By Dylan Lobo
The world’s largest hedge fund has told investors to buy gold as tensions between the US and North Korea mount.
Equities have sold off this week as US president Donald Trump escalated his rhetorical war on North Korea, threatening to unleash ‘fire and fury’.
Even as senior members of his administration attempted to cool the dispute he resumed his rhetoric last night, saying the earlier threat ‘wasn’t tough enough’.
The triggered a further sell-off on Wall Street overnight, with the S&P 500 losing 1.45% of its value. At 10.20am in London the FTSE 100 had lost 1.2%, falling to 7,300.
Against this backdrop gold has jumped to a two-month high of $1,286.07 an ounce, up 12.3% so far this year. Trading volumes have also been high, with 23 million ounces changing hands in the morning session on Wall Street yesterday.
Hedge fund Bridgewater Associates, which runs $160 billion (£123 billion), has advised clients to join the buying spree as political uncertainty mounts.
Bridgewater founder Ray Dalio said in a LinkedIn blog post that ‘prospective risks are now rising and do not appear appropriately priced in… the emerging risks appear more political than economic, which makes them especially challenging to price in.’
He recommended a 5-10% portfolio allocation to gold.
‘We can [also] say that if the above things go badly, it would seem that gold (more than other safe haven assets like the dollar, yen, and treasuries) would benefit,’ Dalio wrote.
‘Don’t let traditional biases, rather than an excellent analysis, stand in the way of you doing this (and if you do have an excellent analysis of why you shouldn’t have such an allocation to gold, we’d appreciate you sharing it with us).’
Trading platfom The Pure Gold Company (PGC) saw sales increase by 125% on Wednesday.
PGC CEO Josh Saul said around 65% of gold purchase came from financial services professionals concerned that global equities will be hit if relations between the US and North Korea deteriorate further.
‘We saw a 64% increase in people purchasing physical gold for the first time citing the breakdown of international relations.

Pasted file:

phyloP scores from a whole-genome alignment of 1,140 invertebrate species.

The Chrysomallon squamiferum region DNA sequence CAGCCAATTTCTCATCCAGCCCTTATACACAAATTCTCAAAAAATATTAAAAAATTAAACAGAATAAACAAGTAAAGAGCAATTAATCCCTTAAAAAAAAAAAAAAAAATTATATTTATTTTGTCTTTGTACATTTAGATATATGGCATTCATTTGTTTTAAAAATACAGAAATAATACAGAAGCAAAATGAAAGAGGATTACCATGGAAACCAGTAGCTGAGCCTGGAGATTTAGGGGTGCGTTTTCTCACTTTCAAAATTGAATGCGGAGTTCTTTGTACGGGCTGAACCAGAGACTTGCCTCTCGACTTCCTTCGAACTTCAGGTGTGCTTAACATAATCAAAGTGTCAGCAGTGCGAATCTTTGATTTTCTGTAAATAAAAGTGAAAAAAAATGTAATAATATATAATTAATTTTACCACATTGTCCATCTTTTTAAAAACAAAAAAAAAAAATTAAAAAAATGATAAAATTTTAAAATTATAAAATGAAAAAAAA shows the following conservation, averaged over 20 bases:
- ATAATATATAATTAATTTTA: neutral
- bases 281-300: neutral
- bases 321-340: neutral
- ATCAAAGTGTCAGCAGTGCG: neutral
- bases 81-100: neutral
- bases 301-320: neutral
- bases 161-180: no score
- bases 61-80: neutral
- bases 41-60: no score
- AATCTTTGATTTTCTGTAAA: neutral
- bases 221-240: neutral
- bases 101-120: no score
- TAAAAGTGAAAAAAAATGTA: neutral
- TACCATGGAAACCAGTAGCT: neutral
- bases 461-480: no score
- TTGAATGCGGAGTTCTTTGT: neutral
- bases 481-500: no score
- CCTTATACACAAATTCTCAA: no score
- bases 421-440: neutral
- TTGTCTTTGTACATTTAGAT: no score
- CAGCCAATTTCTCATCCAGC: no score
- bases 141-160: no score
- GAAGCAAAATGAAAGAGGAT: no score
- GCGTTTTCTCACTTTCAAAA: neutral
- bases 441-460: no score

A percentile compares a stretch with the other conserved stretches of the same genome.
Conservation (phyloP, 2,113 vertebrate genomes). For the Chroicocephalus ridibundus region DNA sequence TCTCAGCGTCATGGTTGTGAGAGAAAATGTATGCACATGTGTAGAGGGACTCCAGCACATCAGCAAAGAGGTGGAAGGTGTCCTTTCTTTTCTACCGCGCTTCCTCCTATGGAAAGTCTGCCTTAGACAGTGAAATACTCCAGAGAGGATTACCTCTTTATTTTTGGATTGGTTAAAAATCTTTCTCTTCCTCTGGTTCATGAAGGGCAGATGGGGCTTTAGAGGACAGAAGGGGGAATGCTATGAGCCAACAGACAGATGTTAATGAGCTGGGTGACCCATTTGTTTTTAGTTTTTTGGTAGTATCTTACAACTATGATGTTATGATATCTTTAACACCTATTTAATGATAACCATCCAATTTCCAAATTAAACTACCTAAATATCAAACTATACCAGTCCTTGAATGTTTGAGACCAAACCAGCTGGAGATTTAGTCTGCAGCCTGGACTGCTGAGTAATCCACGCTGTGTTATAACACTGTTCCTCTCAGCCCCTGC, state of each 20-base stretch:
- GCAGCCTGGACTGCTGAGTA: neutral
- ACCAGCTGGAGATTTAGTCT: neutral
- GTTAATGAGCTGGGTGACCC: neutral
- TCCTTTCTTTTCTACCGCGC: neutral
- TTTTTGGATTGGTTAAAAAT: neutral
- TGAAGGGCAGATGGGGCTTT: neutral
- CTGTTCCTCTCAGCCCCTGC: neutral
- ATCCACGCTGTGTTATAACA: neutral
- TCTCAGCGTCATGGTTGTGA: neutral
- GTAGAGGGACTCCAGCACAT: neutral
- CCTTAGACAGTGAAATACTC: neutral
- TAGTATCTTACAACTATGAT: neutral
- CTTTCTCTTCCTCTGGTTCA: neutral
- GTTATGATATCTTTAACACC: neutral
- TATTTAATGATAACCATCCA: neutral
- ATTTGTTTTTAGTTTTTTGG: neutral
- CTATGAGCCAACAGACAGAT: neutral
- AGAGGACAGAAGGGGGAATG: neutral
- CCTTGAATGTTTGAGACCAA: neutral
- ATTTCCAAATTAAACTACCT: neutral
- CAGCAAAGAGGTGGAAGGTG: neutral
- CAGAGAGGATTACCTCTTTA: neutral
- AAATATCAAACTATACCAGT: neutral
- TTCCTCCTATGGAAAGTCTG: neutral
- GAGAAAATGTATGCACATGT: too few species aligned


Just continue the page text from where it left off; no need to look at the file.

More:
‘Many fear that as allies, the UK [is] also susceptible to being dragged into an unnecessary and unwanted conflict,’ Saul said.
‘We see many of our new enquiries and clients using the opportunity to protect themselves against an uncertain future, especially given the unpredictability of both President Trump and Kim Jong-Un.’
Saul also highlighted a 72% increase in people swapping exposure to gold equities within their Sipp and pension for physical gold.
‘Clients who are within a few years of their retirement are concerned that their pension could lose considerable value because of the threat of war and conflict, Saul said.
‘Pensioners don’t have the luxury of time to wait for their stocks to rebound after a potential equity crash and so the general sentiment is that many would rather convert their gains in the stock market to take advantage of gold investment which is still 20% lower than its peak of 2012.’
In a recent research note UBS said it remained unclear if the uptick in interest was sustainable beyond the immediate risk aversion, however.
‘Gold’s negative correlation with equities makes it an attractive hedge as there’s likely to be growing unease as equities continue to make new highs, yet until concerns over equity positions gain momentum there’s unlikely to be a rush towards gold,’ the investment bank said.
‘Additionally, there’s also an overall hesitation to get more involved in the
gold market and therefore aggressively chase the market higher given normalisation at the Fed and the ECB.’